Wheels of Fortune

Michelin North American no-air tires for skid steersIn April 26, 2013, representatives from Michelin North America attended the 2013 Edison Awards, an international ceremony symbolizing the persistence and excellence personified by Thomas Edison at the Navy Pier in Chicago. Michelin’s X-Tweel SSL was awarded the Silver Award in the Transportation category. The awards honor the best in innovation and excellence in the development of new products and services.

“This is a tremendous honor for Michelin,” said Tim Fulton, head of Michelin Tweel Technologies. “Michelin’s Tweel first fascinated the world with the concept of the airless radial tire, and we are now using this revolutionary technology in the construction, agriculture, refuse and landscaping industries.”

The idea for an airless tire started in 1995 for Michelin. Engineers at the Michelin Technology Center in Greenville, S.C., invented up the Tweel, essentially a combination of the tire and the wheel. When air pressure wasn’t a concern, the configuration of the tire could be completely changed. According to Michelin, the Tweel replaces the 23 components of a typical radial tire. The main construction of the Tweel is its ridged hub connected to a shear band with flexible polyurethane spokes, all functioning as a single unit.

The Tweel was introduced to the public in 2005 at the North American International Auto Show in Detroit on wheelchairs and Segways. It was recognized by TIME magazine as “one of the Most Amazing Inventions of 2005” and acknowledged by the InnoVision Awards Program. Eight years later, Michelin is making further technological strides by launching the Tweel to the skid steer market.

The Tweel has been slow to the market thus far because Michelin believes in developing products that can be used right away today, said Fulton. He considered skid steers to be an “easy sandbox to play in” for the Tweel, as the machines are slow. Michelin still hasn’t worked out the kinks of getting the Tweel product to be successful on fast moving machines, like passenger cars.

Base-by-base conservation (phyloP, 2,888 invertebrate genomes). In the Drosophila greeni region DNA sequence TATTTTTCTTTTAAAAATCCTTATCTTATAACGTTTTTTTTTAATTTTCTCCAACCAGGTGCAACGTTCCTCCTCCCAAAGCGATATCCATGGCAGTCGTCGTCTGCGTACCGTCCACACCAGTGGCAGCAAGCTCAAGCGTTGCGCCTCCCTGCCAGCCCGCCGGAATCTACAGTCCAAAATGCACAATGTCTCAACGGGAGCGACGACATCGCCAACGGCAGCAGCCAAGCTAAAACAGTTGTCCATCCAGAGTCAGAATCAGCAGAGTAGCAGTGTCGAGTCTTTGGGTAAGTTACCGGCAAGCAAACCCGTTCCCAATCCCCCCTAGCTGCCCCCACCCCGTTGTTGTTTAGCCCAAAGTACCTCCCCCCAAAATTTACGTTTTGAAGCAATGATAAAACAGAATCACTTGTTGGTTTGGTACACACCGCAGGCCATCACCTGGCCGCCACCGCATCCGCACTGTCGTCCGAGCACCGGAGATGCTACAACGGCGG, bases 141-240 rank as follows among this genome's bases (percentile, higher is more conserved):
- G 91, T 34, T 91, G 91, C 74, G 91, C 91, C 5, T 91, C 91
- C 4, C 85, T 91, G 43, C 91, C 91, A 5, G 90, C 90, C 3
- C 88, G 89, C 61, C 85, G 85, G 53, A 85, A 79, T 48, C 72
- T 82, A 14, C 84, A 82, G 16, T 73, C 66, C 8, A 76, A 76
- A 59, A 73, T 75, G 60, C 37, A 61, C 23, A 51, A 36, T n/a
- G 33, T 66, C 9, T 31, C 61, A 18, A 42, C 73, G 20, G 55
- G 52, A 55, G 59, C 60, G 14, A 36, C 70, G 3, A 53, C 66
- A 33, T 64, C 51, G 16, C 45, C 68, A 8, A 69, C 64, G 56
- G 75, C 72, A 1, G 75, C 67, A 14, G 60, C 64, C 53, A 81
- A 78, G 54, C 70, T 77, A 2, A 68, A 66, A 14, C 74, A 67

“Tweel is a new construction, a new theory,” said Jack Olney, marketing and sales for Michelin Tweel Technologies. “Innovation takes time. Tweel is working to identify markets where rapid adaptation is possible.”

Skid steers with bias tires typically experience several flats per month, and due to these flats, many operators turn to solids or foam filling. The Michelin X-Tweel SSL solves this problem by delivering “no maintenance, no downtime and no compromise.” Compatible with most skid steer models, the Tweel provides the advantages of no maintenance of air pressure, easy mounting, damage resistance, increased operator comfort, reduced operator fatigue, improved productivity, longer wear life than pneumatic tires and excellent traction.

At a press event in April at Michelin’s expansive testing grounds in South Carolina, the Tweel was demonstrated alongside pneumatic and solid tires. The differences were definitely apparent. While nothing can make a ride over rocks, dirt piles and other random debris in a skid steer enjoyable, the Tweel does seem to provide a level of comfort not found in air-filled or solid tires. The flexible polyurethane spokes transfer energy to reduce bounce and absorb shock. The Michelin product also rolled over and fell off curbs like it was a normal, everyday experience. No popped tires here.

The X-Tweel SSL does cost more than competing tires, but Michelin says the key is owner value — fewer repairs and less downtime. Flat tires and air pressure checks are eliminated, greater stability means greater operator productivity, the Tweel’s increased footprint size provides longer wear-life than its competitors and its puncture resistance delivers continuous mobility.

Video from Michelin’s demonstration of the Tweel for skid steers can be found online at www.ceunbound.com, so you can compare for yourself. If you don’t like all your insides jostled during a work day, maybe some Tweels are in your future. Especially if you like the idea of not checking air pressures or changing flats.

Kelly Pickerel is an associate editor of Compact Equipment, based in Brecksville, Ohio.